In September the World Bank board approved the action plan in response to an Inspection Panel (IP, the World Bank’s accountability mechanism), report on the eviction of the Sengwer indigenous community in Kenya’s Embobut forest. The Sengwer submitted a complaint to the IP in January 2013 following forced evictions from their lands associated with the Bank-funded Natural Resource Management Project (NRMP). In mid-January 2014 approximately 7,000 members of the Sengwer community were evicted in the latest instance of forced removal (see Observer Spring 2014, Summer 2014).
The IP report found that the evictions did not occur as part of the NRMP. However, it stated that “the project did not apply the Bank’s safeguards” and failed to “incorporate indigenous people in the management of forest resources”. In a joint statement by the Bank and the IP in October 2014, the Bank said it would convene a consultation between the Sengwer people and government authorities for a constructive solution of the situation. In the same press release the Bank’s president Jim Yong Kim welcomed “the report’s findings that the Bank is not linked to evictions” and announced he would reach out to Kenya’s President Uhuru Kenyatta to bring together the “Sengwer people and all the key parties”.
In an October letter following the statement the Sengwer community welcomed Kim’s promise to “work with the government of Kenya in finding a resolution to the Sengwer land question”. However, they expressed discontent about being referred to as “squatters” in their “ancestral home”. The letter stated the need for a “change of mind-set of the colonial ‘fortress conservation'” which is reflected in the NRMP and called to be recognised as “custodians” of the forest.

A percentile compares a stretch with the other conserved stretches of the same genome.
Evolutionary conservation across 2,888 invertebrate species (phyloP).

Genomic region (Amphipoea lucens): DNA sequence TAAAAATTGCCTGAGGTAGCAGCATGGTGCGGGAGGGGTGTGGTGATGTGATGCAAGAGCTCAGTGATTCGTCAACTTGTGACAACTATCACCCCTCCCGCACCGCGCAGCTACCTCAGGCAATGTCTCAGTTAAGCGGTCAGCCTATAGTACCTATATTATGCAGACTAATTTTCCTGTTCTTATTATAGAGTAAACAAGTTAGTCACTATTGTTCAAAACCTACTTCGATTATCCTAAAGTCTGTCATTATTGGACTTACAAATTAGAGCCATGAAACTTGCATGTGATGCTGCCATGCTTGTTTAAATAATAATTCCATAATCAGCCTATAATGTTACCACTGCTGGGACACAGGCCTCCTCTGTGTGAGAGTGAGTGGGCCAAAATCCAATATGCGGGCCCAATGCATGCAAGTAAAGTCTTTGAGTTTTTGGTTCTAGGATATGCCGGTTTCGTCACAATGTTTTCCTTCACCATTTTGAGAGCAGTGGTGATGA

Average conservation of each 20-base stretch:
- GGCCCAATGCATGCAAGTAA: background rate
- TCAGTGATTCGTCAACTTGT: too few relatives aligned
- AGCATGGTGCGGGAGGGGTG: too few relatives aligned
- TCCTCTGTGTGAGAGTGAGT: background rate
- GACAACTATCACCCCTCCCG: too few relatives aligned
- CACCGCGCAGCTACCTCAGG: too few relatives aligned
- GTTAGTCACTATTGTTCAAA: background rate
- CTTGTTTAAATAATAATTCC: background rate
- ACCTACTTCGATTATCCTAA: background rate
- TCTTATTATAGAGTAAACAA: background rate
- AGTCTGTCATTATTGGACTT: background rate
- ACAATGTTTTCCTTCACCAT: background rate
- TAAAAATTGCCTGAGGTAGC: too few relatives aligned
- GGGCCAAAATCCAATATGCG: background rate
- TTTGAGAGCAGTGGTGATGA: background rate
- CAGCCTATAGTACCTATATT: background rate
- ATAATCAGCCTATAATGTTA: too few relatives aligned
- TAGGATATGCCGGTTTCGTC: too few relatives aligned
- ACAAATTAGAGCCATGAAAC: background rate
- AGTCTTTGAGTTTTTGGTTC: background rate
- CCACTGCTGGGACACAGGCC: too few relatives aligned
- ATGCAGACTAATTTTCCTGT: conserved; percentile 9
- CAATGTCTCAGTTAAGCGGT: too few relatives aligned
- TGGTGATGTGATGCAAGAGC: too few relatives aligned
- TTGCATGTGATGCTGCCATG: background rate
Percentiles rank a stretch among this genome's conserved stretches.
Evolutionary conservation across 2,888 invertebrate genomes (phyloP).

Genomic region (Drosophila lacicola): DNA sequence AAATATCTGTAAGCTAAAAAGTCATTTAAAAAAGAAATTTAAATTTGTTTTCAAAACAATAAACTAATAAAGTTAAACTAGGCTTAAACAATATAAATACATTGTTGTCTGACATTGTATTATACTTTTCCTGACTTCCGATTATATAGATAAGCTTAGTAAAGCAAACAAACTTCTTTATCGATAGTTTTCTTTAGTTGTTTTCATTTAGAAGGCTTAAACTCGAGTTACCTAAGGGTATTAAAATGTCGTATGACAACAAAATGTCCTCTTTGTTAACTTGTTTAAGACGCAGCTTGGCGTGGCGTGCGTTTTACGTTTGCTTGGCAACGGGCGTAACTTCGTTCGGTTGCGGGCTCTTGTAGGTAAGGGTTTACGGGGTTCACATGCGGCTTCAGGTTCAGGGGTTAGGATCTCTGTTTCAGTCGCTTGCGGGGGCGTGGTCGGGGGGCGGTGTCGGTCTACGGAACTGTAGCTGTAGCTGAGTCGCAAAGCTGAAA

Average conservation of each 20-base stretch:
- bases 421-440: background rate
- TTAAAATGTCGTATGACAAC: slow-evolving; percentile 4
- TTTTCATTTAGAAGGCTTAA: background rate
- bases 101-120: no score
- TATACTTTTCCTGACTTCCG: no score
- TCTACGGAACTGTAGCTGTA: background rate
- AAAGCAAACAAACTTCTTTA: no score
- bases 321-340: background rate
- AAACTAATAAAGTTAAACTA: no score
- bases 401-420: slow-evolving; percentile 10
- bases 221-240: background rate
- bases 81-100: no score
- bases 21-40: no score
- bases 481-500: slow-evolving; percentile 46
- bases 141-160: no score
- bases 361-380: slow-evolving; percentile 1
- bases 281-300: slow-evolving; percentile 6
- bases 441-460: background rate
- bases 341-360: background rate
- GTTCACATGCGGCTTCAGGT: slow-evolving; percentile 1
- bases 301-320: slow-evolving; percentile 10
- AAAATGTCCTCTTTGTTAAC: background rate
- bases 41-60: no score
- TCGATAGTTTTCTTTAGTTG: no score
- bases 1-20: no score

According to the UK-based NGO Forest Peoples Programme (FPP), at the end of October an estimated 70 percent of the Sengwer community members who had been evicted had returned to the Embobut forest. However, they currently live in “inadequate temporary shelters” since most of their houses were burnt down during the evictions.
Justin Kenrick of FPP said that “if it is backed up by serious support, then the Bank’s decision can help secure a win-win solution that recognises forest dwelling communities’ rights to their lands and so enables them to continue to be custodians of their forests. Supporting the rule of law by enabling these marginalised communities to remain on their lands is the only way to enable effective forest conservation in Kenya, an approach that is proving very successful elsewhere in the world.”